Let’s take the example of a student with severe, antisocial behaviours that manifests as physical and/or psychological violence to their class mates or the staff.  No matter how the Department tries to hide the existence of these kids the statistics confirm their existence and most public schools experience this type of behaviour on an all too regular basis. 

 

As mentioned above, in some areas the numbers are much higher than others.  In the research I cited previously the number of long-term suspensions in a district in Western NSW was 5.8 per 100 children, that is for a school with say 500 students there would have been 29 long-term suspensions while in another district in North Sydney had 0.5 long-term suspensions per 100 students which translated into 2.5 long-term suspensions.  The workload the behavioural problems generated varies immensely yet the department demands the same overall compliance for both districts.  In the latest expulsion statistics I could get (2016) over three hundred students were expelled from the system, this would only occur after multiple suspensions.

 

We have to accept a couple of facts:

  1. That the behaviour of these most damaged kids can not function in regular school until they have learned to socialise in a manner that allows them to join in and to be accepted by their class mates and the school
  2. School staff neither has the training nor the time to implement any effective interventions
  3. School counsellors would need specialist training, particularly in dealing with early childhood trauma however, even with such training they would not have the time

The only way to effectively address the needs of these children is in specialist settings.

 

I can already hear the outcry from those who resist such exclusion and I would happily support their position if schools were provided with the appropriate number of extra staff suitably trained in mental health issues along with the capital resources needed to accommodate these.  However, without such support forcing these students to remain at a school exacerbates the suffering for the student and the schools.  As this is the situation across NSW schools, and I expect the rest of Australia the reality is that the current conditions are abusive for the student and the rest of the school community and the Department is responsible for this abuse.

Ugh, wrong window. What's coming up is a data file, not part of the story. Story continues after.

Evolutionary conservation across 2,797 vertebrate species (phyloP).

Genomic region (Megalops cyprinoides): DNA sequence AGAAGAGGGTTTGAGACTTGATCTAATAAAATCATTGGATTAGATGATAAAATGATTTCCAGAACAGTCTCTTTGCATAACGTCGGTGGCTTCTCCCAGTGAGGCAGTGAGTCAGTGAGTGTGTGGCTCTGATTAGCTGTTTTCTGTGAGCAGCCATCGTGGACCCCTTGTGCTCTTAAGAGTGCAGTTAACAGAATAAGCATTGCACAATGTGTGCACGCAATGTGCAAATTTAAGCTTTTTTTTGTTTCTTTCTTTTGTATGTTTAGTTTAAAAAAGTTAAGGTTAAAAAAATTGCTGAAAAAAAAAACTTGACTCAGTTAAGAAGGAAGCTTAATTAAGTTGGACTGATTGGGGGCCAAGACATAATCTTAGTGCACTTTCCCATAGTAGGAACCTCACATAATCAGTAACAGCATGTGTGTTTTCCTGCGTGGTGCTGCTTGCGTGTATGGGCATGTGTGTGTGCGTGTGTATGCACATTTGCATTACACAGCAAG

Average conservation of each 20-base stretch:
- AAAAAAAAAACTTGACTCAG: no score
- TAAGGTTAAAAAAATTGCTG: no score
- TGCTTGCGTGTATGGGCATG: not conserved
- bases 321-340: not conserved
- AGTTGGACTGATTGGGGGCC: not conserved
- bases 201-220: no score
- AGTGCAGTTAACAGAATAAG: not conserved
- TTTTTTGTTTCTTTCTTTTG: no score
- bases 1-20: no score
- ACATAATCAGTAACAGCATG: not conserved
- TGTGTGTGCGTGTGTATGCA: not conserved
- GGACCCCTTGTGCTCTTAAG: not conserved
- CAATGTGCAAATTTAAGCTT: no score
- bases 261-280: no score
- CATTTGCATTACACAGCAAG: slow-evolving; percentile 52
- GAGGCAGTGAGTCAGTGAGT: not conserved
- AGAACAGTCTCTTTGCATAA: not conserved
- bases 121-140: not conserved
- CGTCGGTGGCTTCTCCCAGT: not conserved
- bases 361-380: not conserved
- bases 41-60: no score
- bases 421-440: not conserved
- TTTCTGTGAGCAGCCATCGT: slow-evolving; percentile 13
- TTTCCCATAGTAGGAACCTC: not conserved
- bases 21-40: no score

There is no disputing the fact that dysfunctional behaviour continues to be the major impediment to learning outcomes in public schools.  The Department continues to ignore this fact and places it’s faith in ‘compulsory’ training in being a ‘quality teacher’ or more recently a ‘leader’, neither will have any impact on the problems caused by these most difficult kids yet somehow the leadership feel they are making a difference.

 

A less charitable person than myself would point to the fact that parents have identified the problem caused by these students and have migrated their kids to the private system where these students are either never enrolled or they are ‘expelled’ at the first sign of trouble.  The result is we are left with two different education systems and no prizes for identifying the system available for those in the low, socio-economic communities. 

 

In no way do we blame the students who display these severe behaviours, the whole approach of our service is to support these kids who deserve our compassion.  It is outrageous that the government’s response, through the department is to continue to ignore the problem while progressively increasing public funding to private schools.  The result is a social residualisation of our comprehensive public schools and a dislocation of our community!

Posted by: AT 08:05 pm   |  Permalink   |  1 Comment  |  Email
Comments:
John, the residualisation of state education has long been a concern of mine and many of my colleagues. A thoughtful piece. Thanks.
Posted by Wayne Eade on 08/09/2021 - 11:18 AM

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PRINCIPALS

John R Frew
Marcia J Vallance


ABN 64 372 518 772

ABOUT

The principals of the company have had long careers in education with a combined total of eighty-one years service.  After starting as mainstream teachers they both moved into careers in providing support for students with severe behaviours.